A Small Place in Italy, Eric Newby
Eric Newby's books were one of my favorite discoveries in 2012 (and from my own TBR shelves to boot). That year I read several accounts of his adventures, usually with his wife and long-suffering travel partner Wanda. And then last year I completely neglected them, though I still had some of his books unread. I was hunting around the TBR shelves the other day, unable at first to settle on anything, when I chose this one pretty much at random. I'm glad I did, it did felt like meeting old friends again.
The opening chapter gives a quick overview of Eric Newby's experiences in Italy in World War II, where he was first a prisoner of war and then, after escaping, on the run for four months (a story told in greater detail in his book Love and War in the Apennines). His future wife Wanda was among those who helped him, as did the country people in the hills of the Parma region. He and Wanda returned often to Italy, to visit his rescuers as well as her family in Slovenia (in a region annexed to Italy in the early 20th century). They had always hoped to buy a house in Italy. In 1967, they finally decided to do it, spurred in part by rising real estate prices. They wanted to live in the north, along the Apennines, and the house they finally found was in northern Tuscany, near the Ligurian Coast (the handy map in the front of this book was helpful and instructive). At the time, Newby was the travel editor of the Observer, so they could only visit during his holidays, generally in the spring and autumn.
Writing almost thirty years later, in 1994, Newby details the complicated process of buying a small two-story farmhouse, I Castagni (The Chestnuts), near a small village called Fosdinovo. The house needed major repairs and upgrades, including adding a bathroom. I thought that this was going to be the story of the house, and in fact I kept thinking that the title was "A Small House in Italy." Though Newby devotes several chapters to the work done on the house, he is as always more interested in people, starting with their new neighbors, and in exploring their corner of Italy. The Newbys are the first foreigners to settle in the area (Wanda likes to remind people that she grew up in Italy), and they are warmly welcomed. They go everywhere they are invited, from the first day. Arriving on Good Friday, they join the traditional procession through the village streets, ending with services in the parish church. Each year they also join neighbors in the vendemmia, the harvesting of grapes for wine, in days of hard work in the autumn heat.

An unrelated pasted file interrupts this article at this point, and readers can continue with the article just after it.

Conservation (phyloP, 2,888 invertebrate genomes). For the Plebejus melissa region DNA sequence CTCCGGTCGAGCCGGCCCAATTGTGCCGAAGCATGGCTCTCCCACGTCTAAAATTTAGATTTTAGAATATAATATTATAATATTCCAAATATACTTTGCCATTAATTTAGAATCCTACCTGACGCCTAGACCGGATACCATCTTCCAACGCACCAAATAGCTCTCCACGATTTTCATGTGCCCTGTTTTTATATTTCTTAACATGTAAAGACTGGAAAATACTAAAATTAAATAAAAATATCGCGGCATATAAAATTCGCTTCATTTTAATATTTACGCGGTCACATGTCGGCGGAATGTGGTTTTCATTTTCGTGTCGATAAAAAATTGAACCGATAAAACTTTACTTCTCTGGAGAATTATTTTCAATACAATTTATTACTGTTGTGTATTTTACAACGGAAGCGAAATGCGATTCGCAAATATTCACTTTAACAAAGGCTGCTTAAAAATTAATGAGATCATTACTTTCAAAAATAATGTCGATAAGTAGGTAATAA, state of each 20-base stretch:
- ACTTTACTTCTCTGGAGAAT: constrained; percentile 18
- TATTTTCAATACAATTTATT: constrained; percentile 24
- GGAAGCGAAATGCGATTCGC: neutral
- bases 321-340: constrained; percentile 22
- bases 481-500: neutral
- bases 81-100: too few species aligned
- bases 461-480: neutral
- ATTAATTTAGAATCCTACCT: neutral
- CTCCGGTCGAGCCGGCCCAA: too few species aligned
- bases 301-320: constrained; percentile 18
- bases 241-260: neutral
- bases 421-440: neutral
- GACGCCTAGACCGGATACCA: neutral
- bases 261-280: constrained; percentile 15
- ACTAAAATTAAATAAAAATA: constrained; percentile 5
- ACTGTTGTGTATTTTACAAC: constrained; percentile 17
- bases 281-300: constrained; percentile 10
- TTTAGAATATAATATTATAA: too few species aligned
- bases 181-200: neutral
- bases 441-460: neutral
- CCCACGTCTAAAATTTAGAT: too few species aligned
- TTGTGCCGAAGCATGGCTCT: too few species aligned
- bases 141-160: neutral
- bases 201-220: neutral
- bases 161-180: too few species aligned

Newby makes frequent references to his war-time adventures, comparing and contrasting the lives of the local residents with what he experienced living among them in 1943-1944. He finds some surprising overlaps, but over the twenty-five years that the Newbys own their house, they see more and more changes in the traditional ways. The country-side becomes increasingly urbanized, with people moving out from the cities and with more outsiders like the Newbys themselves setting in Italy.
As usual Newby describes the food of the region in some detail. He seems to have thought his readers would be unfamiliar with the basic dishes (though he cites Elizabeth David's Italian Food, published in 1963). He takes care to explain what pesto is, as well as bruschetta and pecorino cheese (reading this did make me hungry). He also discourses at some length on mushrooms, which grow wild in the forests around the area, the collecting of them and the cooking of them. Local residents had to move quickly to stay ahead of professional funghi seekers from the cities, who often raided the best spots.
This was a quieter book than some of his others that I have read, though it does include an account of a tramp along the crinale, the main ridge of the Apennines, which sounded absolutely miserable (cold buffeting winds and rain blowing along alpine heights). I enjoyed learning about the region as well as the neighborhood of I Castagni, and watching Eric and Wanda Newby find their place in it. Like them, I was sorry to say good-bye, when they finally decided they had to sell the house. I hope the people who live there now enjoy it as much as the Newbys did.